example, ‘How big was your marketing budget?’)

(for example, ‘Tell me a bit more about how you handled that problem’).

As the interview progresses, the tempo changes and the interviewer will probably start to throw in some tougher questions. These questions are designed to make you stop and reflect on your experience (for example, ‘what was your biggest challenge in the job?’) and to get behind your first, glib answer. These are high-order questions, because they require your brain to get into a higher gear. They usually require some thinking time – so don’t be afraid of pausing and reflecting for a few seconds (but not too long, or the interviewer may jump in with an alternative question, spoiling your opportunity). Well-trained interviewers listen carefully to your responses and then dig underneath what you say with probing ques-

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tions. These throw badly-prepared candidates who only have a superficial grasp of their own evidence. Probing checks what you actually did, and the problems you had to overcome. A question may also probe parts of your experience you are not too happy about discussing. Probing questions can open the door to an entire chain of related questions. Prepare for them by looking at all the information on your CV and all the extra pieces of evidence you intend to put forward (see presentation statements, page 73), and imagine that an interviewer drills down several levels by asking those questions you just don’t want to hear. Here are two examples of typical sequences of questions used by an interviewer, beginning with a closed question to set the scene and moving gradually through other question styles.

Question sequence 1: team working n Closed:

‘Have you ever had to work in a team?’ A closed question to establish the simple facts with the briefest of replies ( ‘yes’, ‘no’, ‘frequently’). n Open: ‘Tell me what you added to the team.’ Open to persuade you to disclose information about your workplace behaviours. n Closed: ‘Have you ever had to work with a difficult or unmotivated team?’ A closed question to determine if you have worked in more complicated situations. n Open: ‘What happened?’  The interviewer asks you to set the scene. n Probing: ‘What did you do to make the team work more effectively?’  The interviewer probes your actions. n High-order probing: ‘What else did you try?’ The probe goes deeper. There’s no way out except to be very specific about what you actually did, and why.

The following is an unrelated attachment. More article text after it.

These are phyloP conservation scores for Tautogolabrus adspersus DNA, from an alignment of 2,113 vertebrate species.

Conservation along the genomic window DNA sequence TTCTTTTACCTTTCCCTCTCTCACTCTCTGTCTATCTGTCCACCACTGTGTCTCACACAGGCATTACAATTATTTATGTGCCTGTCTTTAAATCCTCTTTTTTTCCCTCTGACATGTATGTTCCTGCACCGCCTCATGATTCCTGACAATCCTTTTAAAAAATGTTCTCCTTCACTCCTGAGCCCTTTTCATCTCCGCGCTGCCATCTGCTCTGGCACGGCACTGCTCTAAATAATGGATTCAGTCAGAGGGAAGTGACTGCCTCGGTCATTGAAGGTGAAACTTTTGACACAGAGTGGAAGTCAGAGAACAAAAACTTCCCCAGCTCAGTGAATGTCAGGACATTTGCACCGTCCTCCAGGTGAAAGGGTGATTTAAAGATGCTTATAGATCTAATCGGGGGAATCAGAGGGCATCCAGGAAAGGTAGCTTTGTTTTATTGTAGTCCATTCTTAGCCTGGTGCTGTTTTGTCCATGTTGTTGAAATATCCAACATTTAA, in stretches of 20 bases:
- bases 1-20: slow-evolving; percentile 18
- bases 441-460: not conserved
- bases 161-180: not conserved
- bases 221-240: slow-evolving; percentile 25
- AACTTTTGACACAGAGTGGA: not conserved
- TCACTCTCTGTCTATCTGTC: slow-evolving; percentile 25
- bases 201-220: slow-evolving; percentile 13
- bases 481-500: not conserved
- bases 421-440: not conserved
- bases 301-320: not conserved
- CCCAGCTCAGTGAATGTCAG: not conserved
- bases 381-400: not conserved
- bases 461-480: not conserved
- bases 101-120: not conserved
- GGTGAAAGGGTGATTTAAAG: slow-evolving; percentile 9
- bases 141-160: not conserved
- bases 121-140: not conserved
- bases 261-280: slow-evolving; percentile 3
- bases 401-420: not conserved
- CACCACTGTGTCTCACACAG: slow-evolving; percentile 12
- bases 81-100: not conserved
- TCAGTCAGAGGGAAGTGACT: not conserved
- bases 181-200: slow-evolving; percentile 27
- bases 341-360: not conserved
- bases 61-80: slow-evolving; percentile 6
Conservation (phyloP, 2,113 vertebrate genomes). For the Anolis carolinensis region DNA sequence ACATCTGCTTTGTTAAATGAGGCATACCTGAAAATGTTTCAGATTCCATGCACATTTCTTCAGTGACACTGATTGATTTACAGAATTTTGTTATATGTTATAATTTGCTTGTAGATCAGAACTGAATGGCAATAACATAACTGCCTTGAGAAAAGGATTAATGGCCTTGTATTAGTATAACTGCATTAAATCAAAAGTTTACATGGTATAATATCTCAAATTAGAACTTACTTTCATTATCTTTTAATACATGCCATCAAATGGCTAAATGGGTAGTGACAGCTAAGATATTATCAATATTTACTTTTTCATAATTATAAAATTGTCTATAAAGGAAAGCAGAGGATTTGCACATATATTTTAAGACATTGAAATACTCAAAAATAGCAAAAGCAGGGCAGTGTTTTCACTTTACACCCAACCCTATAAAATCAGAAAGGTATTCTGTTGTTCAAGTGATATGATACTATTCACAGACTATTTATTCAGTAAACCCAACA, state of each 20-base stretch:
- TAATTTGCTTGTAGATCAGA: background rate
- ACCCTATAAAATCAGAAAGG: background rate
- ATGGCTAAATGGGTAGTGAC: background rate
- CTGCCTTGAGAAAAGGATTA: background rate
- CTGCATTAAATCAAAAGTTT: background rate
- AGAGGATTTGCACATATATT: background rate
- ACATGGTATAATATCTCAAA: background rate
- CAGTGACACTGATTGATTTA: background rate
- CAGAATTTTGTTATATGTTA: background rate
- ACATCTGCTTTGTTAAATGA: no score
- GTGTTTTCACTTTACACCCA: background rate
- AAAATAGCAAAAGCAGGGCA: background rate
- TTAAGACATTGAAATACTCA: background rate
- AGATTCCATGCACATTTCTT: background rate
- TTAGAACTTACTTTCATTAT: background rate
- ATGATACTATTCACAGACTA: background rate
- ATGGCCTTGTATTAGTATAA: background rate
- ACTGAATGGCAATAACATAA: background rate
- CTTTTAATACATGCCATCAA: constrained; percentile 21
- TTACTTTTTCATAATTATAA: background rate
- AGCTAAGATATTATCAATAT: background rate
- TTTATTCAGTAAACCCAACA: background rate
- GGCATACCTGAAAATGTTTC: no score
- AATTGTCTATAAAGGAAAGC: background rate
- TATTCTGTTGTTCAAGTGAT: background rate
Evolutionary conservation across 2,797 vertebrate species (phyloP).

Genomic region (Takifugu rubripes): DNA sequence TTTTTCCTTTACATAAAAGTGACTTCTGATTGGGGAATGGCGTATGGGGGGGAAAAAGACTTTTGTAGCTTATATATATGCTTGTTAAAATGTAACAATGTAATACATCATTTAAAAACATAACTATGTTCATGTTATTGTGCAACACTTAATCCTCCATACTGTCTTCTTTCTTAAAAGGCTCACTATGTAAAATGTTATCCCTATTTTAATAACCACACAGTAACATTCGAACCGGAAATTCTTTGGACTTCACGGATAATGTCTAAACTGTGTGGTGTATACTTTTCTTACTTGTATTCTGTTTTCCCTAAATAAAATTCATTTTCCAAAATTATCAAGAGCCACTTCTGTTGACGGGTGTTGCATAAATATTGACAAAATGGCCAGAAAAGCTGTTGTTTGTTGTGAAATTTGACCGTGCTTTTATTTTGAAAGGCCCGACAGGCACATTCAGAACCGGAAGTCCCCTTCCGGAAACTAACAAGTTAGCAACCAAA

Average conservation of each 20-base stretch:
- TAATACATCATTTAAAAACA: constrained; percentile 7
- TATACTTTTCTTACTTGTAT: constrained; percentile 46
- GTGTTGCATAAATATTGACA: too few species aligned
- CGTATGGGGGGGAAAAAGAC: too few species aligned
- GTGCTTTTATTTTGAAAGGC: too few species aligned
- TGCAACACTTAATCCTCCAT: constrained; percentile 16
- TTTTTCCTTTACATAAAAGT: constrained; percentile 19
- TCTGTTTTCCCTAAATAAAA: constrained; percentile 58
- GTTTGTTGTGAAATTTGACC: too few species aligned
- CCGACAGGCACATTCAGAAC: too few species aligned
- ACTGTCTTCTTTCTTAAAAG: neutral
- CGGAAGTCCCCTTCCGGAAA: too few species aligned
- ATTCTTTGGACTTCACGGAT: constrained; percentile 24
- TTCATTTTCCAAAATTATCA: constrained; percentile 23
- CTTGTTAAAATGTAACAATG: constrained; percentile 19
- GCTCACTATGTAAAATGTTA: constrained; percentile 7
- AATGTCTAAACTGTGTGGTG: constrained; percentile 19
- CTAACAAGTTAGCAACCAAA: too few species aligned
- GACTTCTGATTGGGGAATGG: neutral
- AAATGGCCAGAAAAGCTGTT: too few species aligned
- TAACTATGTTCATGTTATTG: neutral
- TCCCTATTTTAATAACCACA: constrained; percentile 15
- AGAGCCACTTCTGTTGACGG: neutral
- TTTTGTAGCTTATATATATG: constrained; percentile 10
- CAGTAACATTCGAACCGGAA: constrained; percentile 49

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probing: ‘What would you do differently if you faced the same situation again?’ Another level of probing, this time to look at what you learned from the experience.

Question sequence 2: your IT experience n Closed: ‘Do you have a PC at home?’ n Open: ‘What do you use it for?’ n Closed: ‘What image-processing software

are you familiar

with?’ n Open: ‘What is your experience of working with Photoshop?’ n Closed: ‘Do you know how to convert RAW files into

JPEGs?’ n Closed: ‘Do you prefer using Photoshop on a Mac or on a PC?’ n Open: ‘What do you find most challenging about using the latest version?’ n Open: ‘Where have you trained and instructed someone else in the use of this package?’ n Probing: ‘Which areas of the program are you less familiar with?’ n High-order probing: ‘What’s the most complicated thing you’ve done using Photoshop?’

The killer pause A technique that may throw you slightly is where the interviewer waits in silence at the end of your answer. You need to be very clear whether you need to carry on. Sometimes a pause like this will draw unwary candidates into saying rather too much. An interviewer will always make it clear if you haven’t provided enough information. Sometimes a pause occurs simply because the interviewer is digesting what you

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have just said, or thinking up the next question. If you speak, you’re interrupting the flow of the interview. In general, learn to say less and make what you say effective and appropriate. Presentation statements I am indebted to my career coaching colleague Bernard Pearce of Career Inspirations for the brilliant concept of presentation statements, an essential element in every job-seeker’s toolkit.   When you are preparing for an interview there are some questions you hope will not be asked. These are topics where you know you are vulnerable – more likely to stumble, to blush, and to come up with an inadequate answer. You’ll probably say too much, or say something that will plant a negative idea in the interviewer’s mind. This is where presentation statements really help. These are short, well-practised answers that get you past these small moments of crisis and into safer, positive territory. There are many question topics which press people’s buttons, including:

n  Gaps in your CV. n  Relationships at work. n  Strengths and weaknesses. n  Difficulties in your job search. n  Reasons for job change. n  Redundancy and unemployment. n  Challenges and achievements. n  What makes your application distinctive. These are the topics where candidates are typically most vulnerable, but you will have ones that are personal to you. Spend more time on these issues than any other, preparing answers of no more than three sentences. These answers should deal with the matter as quickly and positively as possible. This book is full of example presentation statements (see, for example, Q37 on qualifications, or Q82–Q86 on the reasons you’re job hunting).   Write down your answers, then practise them out loud – it makes a huge difference. Presentation statements work – they deal with the issue, convey one single positive fact, and allow the interviewer to move on to the next topic.